It is not a common cloth diapering issue, but it has been known to happen. Luckily there are ways to fix it.
What is repelling, you ask?
Every once in a while, a diaper will be placed on a baby and you will marvel at the fantastic fit around their round belly and adorably pudgy thighs. Then baby will pee and leak everywhere, soaking everything they are touching! You’ll check for gaps in the perfect fit and come up short. You’ll furrow your brow and take off the diaper and hold it in front of you. You’ll turn it from side to side checking for micro-tears in the fabric. Your forehead will crease as you realize it is in perfect condition. Then you’ll touch the diaper and you’ll notice the diaper isn’t wet at all. With a puzzled look on your face, you’ll throw it into your diaper pail and grab another diaper.
Does that sound familiar?
If so, your diaper is probably repelling. This simply means that your cloth diaper isn’t absorbing any liquid in the absorbent part. Unfortunately there is no test to tell if your diaper is repelling other than using it and finding out the hard way. Normally a fabric that repels liquid will look like this:
Many fibers used in cloth diapers, however, require the pressure of the baby’s weight to absorb liquid properly. If you do the “water drop test,” you may find that perfectly absorbent diapers still have water beads on the surface like the pictures above.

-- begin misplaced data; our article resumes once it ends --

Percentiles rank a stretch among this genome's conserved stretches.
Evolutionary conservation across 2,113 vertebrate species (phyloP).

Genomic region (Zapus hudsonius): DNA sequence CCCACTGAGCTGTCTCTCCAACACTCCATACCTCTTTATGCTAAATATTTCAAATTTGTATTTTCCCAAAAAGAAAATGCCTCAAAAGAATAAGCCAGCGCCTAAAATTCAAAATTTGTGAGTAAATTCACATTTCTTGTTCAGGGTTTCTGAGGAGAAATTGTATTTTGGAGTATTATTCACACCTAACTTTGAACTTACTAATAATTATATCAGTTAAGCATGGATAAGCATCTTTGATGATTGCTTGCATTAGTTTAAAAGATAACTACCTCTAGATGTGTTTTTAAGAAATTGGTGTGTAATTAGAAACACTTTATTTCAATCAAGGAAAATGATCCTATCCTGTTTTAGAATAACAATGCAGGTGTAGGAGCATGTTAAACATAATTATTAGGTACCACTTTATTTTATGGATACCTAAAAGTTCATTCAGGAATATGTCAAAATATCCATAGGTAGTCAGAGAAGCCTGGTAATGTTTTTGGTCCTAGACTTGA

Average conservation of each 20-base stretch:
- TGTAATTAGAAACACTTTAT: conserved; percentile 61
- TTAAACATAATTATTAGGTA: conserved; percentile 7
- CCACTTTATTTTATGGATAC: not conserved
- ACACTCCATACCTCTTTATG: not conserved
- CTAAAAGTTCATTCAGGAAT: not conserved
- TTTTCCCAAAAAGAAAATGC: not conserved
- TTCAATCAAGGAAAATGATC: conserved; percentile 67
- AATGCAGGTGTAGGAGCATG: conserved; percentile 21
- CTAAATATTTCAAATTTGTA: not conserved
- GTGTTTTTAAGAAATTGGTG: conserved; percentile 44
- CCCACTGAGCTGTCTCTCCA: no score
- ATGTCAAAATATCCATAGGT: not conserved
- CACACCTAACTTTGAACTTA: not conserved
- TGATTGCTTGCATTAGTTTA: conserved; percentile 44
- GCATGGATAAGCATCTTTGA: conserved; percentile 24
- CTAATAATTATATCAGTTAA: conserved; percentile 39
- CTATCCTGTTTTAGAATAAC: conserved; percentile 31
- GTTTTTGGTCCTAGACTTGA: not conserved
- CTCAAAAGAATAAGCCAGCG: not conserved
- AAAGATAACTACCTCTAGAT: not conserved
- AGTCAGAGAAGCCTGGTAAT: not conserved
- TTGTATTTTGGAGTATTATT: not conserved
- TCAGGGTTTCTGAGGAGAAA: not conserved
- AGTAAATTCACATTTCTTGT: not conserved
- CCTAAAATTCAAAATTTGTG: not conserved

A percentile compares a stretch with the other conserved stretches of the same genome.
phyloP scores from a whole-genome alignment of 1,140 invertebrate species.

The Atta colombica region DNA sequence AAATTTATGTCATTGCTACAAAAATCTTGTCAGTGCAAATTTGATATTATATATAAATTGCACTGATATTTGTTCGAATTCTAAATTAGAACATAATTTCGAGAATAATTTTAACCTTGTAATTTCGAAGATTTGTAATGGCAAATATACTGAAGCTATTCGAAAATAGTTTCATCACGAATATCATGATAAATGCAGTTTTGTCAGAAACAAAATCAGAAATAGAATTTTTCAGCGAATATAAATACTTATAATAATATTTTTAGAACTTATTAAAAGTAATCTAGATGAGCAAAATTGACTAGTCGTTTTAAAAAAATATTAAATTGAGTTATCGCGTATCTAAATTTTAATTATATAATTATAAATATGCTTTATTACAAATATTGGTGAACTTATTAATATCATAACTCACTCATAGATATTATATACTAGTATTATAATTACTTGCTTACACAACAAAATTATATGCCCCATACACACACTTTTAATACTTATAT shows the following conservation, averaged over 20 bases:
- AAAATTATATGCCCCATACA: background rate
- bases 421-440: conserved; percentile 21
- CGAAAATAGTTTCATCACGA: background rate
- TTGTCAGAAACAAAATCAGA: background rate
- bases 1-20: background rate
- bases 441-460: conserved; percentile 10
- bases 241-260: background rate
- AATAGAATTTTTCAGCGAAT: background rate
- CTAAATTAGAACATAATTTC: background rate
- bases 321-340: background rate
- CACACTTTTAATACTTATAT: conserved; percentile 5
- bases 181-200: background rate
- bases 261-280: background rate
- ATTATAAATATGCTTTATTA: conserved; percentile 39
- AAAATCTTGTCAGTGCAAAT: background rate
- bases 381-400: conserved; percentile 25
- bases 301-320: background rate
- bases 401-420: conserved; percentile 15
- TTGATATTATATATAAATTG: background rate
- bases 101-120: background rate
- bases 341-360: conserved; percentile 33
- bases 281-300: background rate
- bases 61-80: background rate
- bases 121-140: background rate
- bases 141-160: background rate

What causes repelling in cloth diapers?
Repelling can be caused by using too much detergent in your loads, which leads to residue build up. It can also be caused by using too little detergent, which leaves your diapers dirty after a wash load. Using a detergent that is not cloth diaper friendly can cause build up that leads to repelling as well. Not rinsing your diapers thoroughly can also cause repelling. This is an especially common problem with those who use front loaders and are unable to add more water to their rinse cycles. Water conditions can also contribute to this problem; hard water leaving unwanted residue, and soft water being hard to rinse. Some diaper creams that are not meant for cloth diapered bums have also been reported to create residue that has lead to repelling. Some people also believe that a large amount of poop residue left on diapers may contribute to this issue.
So how do you fix the repelling issue?
There is no cut and dry answer to this, unfortunately, and sometimes it is difficult to pinpoint the source of the problem. But you might try the following until your diapers start absorbing again:
-Strip your diapers with RLR
-Try using 1 tsp (for front loaders) or 1 T (for top loaders) of the original blue Dawn dishsoap to your wash cycle.
-Make sure you are using a cloth diaper friendly detergent. If you are, use more or less of it.
-Add more water to your rinse cycles or more rinse cycles to your wash routine.
-Thoroughly rinse your diapers with a diaper sprayer before you place them in the pail, whether they are peed or pooped in.
-If none of the above help, it may be useful to take a scrub brush and some de-greaser to the inside of the diapers.